The sophomore day bristled with collective happiness. Beginning with good-natured Radio 6 Music round-table bickering between Peter Hook and Guy Garvey, whose main job was to get a word in around John Robb‘s chipper motormouth babble, the night embraced an In The City which has truly begun to feel like the breezily ‘now’ festival it ought to.
The streets of the Northern Quarter teemed with cheerful gig-goers, all basking in the realisation that virtually any gig they poked their heads into would be a good one.
Lissie Dancefloor Disaster, direct from Sweden, encapsulated this ethos in one unrestrained and crazed performance to a dozen bewildered punters at Dry Live. An OCD/ADHD/MDMA blur of gauche colours, songs titled “You Can Have My TV I Don’t Want It” and, most importantly, tunes that sounded like the best, most rawkus, most pop songs that The Knife never made.
Laser focussed as much on demented, stage-clambering self-expression as on demonically hook-laden pop songs, they may prove to be deeply uncool within the confines of In The City, but are too good to be ignored any longer.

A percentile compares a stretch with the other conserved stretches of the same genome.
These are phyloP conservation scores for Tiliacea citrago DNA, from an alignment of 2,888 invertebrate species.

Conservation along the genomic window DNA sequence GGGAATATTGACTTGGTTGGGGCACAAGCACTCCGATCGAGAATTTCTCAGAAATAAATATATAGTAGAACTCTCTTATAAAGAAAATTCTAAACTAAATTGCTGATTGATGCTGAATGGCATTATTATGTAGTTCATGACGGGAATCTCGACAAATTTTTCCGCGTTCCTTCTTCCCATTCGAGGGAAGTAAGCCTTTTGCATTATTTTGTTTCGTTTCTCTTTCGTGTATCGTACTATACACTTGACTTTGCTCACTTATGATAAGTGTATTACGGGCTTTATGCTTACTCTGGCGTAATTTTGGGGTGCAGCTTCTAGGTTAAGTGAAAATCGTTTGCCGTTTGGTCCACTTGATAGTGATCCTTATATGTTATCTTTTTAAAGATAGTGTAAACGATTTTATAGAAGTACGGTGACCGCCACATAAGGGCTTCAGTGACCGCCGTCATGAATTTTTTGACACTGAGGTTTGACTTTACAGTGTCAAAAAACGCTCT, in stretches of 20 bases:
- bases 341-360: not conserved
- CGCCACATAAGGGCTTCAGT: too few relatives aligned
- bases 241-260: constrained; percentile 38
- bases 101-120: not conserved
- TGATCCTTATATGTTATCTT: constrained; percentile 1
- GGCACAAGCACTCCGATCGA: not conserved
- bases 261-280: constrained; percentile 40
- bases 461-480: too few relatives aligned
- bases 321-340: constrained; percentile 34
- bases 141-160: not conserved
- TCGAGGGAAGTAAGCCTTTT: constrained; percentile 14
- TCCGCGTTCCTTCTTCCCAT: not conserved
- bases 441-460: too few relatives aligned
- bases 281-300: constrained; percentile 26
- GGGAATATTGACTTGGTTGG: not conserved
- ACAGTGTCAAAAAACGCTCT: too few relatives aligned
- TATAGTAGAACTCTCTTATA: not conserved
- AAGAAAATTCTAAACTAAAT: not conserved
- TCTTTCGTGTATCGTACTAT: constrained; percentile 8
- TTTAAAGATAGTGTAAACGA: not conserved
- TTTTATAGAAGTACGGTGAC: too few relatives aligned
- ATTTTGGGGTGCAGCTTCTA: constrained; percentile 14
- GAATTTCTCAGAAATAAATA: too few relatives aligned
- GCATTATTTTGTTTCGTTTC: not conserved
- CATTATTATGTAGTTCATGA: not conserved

I was so thrilled by their off-the-wall gig that I collared them afterwards, shoved a microphone in their faces and asked them slightly brainless questions:
Back in normality, LA’s Kisses were – indeed – soft, tender and dreamy, while in the Soup Kitchen, Thomas J Speight‘s backing band just looked happy to be joining in the fun.
Walls, confusingly performing at Band On The Wall, began slowly, but rubbished the the fad for instant gratification with a careful and organic set of coiling electronica. Combined with stupendously blissfull visuals that actually drew murmurs of satisfaction from the audience, we drifted home on a technicolour fog of stupified pleasure. This, I thought, as I slept-walked home, is what In The City is all about.